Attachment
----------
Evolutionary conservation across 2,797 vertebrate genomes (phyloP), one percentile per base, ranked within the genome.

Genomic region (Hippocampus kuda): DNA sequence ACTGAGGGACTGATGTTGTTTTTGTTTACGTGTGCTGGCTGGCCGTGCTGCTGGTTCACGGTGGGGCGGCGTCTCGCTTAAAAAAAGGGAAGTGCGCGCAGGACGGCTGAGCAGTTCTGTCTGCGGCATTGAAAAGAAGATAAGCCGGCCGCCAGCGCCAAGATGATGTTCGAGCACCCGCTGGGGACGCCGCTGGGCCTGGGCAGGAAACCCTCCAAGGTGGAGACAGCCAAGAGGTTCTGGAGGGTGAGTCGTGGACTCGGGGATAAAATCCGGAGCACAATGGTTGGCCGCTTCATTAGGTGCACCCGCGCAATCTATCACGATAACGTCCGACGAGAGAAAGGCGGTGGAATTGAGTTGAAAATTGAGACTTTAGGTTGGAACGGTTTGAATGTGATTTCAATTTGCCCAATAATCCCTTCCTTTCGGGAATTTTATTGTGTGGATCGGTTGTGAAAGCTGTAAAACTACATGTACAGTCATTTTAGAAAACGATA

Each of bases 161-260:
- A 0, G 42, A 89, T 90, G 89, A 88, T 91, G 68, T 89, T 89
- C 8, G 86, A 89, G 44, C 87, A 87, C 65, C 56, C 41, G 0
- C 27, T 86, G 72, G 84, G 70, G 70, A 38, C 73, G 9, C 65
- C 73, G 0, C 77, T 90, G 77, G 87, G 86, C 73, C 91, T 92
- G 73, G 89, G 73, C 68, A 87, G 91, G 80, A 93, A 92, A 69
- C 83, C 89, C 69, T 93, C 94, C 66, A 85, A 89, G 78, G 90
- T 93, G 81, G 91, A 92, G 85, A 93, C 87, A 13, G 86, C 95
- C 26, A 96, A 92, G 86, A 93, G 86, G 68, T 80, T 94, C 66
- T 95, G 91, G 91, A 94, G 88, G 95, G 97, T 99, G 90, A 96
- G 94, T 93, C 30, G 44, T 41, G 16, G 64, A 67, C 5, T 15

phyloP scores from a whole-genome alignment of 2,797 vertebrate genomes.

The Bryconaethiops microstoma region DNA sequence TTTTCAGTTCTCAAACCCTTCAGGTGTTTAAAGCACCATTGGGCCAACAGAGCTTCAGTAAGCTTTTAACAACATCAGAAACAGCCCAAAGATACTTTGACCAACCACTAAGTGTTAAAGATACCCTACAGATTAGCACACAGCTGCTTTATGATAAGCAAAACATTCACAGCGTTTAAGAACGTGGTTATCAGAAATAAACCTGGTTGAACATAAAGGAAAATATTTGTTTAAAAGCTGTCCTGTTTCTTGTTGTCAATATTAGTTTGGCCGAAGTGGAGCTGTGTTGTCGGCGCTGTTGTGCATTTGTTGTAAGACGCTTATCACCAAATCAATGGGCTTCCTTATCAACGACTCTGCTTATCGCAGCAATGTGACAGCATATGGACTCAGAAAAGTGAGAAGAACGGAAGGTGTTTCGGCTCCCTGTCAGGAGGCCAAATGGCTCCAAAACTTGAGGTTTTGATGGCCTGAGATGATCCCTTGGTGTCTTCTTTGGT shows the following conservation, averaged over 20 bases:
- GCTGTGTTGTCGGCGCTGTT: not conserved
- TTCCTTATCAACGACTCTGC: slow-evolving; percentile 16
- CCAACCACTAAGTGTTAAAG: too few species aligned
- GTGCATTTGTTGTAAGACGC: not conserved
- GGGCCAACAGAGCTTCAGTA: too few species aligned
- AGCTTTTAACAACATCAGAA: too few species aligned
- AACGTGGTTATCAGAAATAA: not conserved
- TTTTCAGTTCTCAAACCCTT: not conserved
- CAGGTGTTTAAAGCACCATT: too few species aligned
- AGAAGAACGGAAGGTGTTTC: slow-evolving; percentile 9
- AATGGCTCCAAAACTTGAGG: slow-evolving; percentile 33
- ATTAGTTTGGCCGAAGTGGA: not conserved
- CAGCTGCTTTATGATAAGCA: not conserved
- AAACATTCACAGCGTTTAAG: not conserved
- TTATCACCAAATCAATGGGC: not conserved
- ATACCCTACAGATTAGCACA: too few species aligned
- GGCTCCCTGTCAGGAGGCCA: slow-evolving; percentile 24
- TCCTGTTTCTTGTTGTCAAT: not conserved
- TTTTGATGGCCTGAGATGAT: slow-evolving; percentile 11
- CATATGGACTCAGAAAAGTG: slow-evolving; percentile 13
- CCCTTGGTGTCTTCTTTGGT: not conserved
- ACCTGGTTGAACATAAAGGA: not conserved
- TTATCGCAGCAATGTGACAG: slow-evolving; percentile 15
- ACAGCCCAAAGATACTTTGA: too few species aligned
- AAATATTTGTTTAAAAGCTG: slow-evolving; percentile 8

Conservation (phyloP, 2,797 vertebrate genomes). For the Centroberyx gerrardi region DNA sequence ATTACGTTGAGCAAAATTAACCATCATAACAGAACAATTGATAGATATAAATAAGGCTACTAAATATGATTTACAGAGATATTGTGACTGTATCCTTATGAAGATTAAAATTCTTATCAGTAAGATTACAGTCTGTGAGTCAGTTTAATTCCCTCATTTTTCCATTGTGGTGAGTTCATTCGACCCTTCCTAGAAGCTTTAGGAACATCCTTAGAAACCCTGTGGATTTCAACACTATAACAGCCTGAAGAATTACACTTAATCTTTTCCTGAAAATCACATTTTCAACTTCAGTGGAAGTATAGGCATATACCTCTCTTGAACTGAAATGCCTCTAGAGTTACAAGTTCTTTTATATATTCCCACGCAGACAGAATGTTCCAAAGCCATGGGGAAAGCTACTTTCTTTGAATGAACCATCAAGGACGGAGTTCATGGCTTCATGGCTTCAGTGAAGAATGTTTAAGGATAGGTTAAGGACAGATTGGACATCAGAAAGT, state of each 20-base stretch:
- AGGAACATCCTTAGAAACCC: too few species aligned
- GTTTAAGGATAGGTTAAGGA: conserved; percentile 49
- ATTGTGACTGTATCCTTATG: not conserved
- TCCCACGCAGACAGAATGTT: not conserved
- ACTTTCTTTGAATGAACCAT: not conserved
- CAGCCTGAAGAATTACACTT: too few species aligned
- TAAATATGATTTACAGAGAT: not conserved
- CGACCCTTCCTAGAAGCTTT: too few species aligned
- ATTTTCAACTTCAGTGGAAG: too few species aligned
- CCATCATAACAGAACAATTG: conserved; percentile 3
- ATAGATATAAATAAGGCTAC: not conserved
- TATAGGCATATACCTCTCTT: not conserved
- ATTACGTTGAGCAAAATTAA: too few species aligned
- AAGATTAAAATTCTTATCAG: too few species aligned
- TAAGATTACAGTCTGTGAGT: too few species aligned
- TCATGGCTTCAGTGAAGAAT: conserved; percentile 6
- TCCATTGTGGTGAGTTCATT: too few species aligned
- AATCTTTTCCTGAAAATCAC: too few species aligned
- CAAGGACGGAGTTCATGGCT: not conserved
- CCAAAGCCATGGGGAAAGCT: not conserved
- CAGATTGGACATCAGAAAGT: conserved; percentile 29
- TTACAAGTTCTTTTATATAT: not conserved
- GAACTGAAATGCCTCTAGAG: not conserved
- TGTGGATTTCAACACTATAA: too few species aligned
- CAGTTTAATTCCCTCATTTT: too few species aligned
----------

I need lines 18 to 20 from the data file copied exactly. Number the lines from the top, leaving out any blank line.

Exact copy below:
- CCAACCACTAAGTGTTAAAG: too few species aligned
- GTGCATTTGTTGTAAGACGC: not conserved
- GGGCCAACAGAGCTTCAGTA: too few species aligned